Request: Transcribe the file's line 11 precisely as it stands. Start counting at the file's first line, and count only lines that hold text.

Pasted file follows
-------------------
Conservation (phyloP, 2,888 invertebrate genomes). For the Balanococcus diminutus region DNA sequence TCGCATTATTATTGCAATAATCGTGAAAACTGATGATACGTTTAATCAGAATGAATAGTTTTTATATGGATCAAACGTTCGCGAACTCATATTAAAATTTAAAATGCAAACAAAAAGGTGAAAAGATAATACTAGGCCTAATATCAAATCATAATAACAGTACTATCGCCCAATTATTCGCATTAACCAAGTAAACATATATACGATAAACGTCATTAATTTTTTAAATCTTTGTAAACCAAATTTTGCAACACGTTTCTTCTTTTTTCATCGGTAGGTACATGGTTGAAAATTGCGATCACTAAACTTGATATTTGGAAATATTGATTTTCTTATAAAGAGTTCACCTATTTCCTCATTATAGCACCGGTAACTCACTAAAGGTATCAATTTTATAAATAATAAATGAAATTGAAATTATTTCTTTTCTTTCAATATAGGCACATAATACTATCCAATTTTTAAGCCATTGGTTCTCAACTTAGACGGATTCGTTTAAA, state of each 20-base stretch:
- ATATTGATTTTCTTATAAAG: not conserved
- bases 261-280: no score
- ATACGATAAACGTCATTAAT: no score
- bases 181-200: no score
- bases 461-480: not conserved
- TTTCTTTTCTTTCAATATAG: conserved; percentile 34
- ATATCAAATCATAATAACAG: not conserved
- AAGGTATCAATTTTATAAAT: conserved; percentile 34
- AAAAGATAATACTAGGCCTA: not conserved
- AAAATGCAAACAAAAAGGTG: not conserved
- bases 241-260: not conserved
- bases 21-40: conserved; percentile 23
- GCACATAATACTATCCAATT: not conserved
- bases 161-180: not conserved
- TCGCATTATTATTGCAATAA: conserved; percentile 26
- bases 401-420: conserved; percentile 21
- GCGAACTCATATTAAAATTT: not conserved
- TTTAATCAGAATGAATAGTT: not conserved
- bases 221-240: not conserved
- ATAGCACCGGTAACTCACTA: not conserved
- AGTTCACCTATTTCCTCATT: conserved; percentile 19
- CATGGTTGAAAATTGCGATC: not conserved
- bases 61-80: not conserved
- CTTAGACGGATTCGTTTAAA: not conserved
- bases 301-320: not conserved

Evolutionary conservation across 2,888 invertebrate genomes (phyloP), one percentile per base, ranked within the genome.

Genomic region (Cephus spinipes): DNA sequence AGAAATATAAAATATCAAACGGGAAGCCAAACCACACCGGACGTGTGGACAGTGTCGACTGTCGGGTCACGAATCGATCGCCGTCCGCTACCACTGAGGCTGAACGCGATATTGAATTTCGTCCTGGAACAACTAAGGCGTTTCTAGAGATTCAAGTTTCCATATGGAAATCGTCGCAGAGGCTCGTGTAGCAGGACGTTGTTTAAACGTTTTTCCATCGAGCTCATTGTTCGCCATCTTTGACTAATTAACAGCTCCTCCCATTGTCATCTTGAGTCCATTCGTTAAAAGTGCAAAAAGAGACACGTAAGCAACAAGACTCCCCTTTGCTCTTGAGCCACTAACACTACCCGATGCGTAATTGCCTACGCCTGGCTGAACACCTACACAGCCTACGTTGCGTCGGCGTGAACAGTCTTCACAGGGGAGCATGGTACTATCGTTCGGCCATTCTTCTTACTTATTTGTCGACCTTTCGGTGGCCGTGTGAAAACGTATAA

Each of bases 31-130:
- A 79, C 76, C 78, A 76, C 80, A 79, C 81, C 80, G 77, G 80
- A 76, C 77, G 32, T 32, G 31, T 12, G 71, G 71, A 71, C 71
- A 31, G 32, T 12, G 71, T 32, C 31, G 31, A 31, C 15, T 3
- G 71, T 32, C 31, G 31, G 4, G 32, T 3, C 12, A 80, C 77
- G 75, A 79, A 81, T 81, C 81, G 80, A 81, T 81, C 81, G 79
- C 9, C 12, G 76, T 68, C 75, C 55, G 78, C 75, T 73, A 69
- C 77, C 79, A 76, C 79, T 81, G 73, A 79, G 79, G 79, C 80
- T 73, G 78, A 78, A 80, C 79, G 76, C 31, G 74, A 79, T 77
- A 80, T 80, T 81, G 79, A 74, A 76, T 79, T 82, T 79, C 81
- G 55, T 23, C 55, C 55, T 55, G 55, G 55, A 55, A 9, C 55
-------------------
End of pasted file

- AAAATGCAAACAAAAAGGTG: not conserved